Thursday, August 7, 2008

Oh, the places I'll go!


Today somehow I got the inspiration to do something about my writing. I started a novel last November and got undulated by the mundane. My job. House keeping. Fretting about the spiralling cost of living here in Jamaica. Sleeping. Tinkering with blogging. Et cetera.

Tuesday, after much planning to and intending to and hoping to, I had finally got around to pulling up my novel and a critique Donna Hemans had made of it. But that's all I did. I pulled it up on the screen. Browsed a bit and closed it again, making a mental note to print out a copy and start working on it again.

After that I thought about my state of mind, how not-fit-to-write it is. And I said to myself I do not want this to colour my novel grey, so maybe I'll wait around a bit. (This reiminds me of something I read in Dr. Seus' "Oh the Places We'll Go!" You should read that if you haven't already. How does he manage to embed all that profound philosophy into children's books?

Anyway, today, somehow I got the inspiration to do something about my writing. Was it the sweeping that did it? The washing maybe? I'm not quite sure but here I am doing something about it. I've printed out the stuff I need. I put some links to resources in my sidebar. I read "At the Barber" a short story by Anton Chekov. Oh the places I'll go!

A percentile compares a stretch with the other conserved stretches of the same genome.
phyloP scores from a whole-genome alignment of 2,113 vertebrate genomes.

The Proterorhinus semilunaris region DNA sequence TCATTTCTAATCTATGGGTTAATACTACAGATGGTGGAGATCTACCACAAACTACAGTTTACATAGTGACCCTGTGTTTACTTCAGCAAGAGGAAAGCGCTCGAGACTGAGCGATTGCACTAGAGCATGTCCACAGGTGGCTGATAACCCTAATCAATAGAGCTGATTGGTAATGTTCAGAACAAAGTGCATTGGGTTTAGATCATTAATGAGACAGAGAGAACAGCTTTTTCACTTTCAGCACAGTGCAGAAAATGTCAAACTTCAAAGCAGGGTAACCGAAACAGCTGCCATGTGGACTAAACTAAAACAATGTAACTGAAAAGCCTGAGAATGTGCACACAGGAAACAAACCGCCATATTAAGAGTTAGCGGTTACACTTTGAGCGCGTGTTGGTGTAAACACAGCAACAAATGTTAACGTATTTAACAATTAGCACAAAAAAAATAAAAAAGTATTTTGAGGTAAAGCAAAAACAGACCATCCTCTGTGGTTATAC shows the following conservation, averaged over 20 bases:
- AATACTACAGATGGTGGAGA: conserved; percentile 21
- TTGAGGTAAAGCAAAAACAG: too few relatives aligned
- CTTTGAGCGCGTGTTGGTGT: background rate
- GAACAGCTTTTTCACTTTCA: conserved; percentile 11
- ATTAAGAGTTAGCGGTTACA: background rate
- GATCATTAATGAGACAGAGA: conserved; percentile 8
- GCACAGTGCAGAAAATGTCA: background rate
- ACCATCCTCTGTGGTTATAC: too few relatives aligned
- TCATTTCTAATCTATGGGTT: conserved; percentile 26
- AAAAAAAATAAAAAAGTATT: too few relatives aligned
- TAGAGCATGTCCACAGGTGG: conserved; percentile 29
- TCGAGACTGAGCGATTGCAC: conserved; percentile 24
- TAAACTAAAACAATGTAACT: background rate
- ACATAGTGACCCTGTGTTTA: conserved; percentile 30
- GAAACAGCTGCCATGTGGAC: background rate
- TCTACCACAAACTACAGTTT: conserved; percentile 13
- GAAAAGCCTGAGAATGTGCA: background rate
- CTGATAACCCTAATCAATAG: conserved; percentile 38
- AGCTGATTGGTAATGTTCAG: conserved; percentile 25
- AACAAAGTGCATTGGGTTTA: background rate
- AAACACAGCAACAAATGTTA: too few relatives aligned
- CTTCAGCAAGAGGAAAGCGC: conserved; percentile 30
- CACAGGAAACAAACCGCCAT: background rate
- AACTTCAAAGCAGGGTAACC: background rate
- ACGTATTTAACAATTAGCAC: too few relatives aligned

16 comments:

Daisy Soap Girl said...

Hey! I think you're onto something with the Dr. Suess advice. I think I will go back and reread his books. Since I retired I am reinventing myself and now I'm in the childhood stage. Now I'm doing all the fun, carefree stuff that I have always wanted to do.

JackMandora said...

Good for you! I have a two year old and a five year old so I am very much into kids books.

Let's keep blogging!

silent storm said...

I get writer's block too often. I wish I could write a novel myself... ah, but I reckon that needs a lot of concentration. Maybe I really should quit my day job! lol :)

Great blog :D

JackMandora said...

Thanks Silent Storm. I wasn't able to move away from chpater one until I put an issue (which I cannot name here) behind me. It was not obviously connected to what I was writing, but the week after that I wrote several chapters. As I wrote though, I saw the connection. I'm not suggesting anything about you. I'm just sharing this experience.

This leads me to ask, to what extent do writers actually write about themselves? This sounds like a topic for a future blog post.

Geoffrey's Place said...

Hi Jackie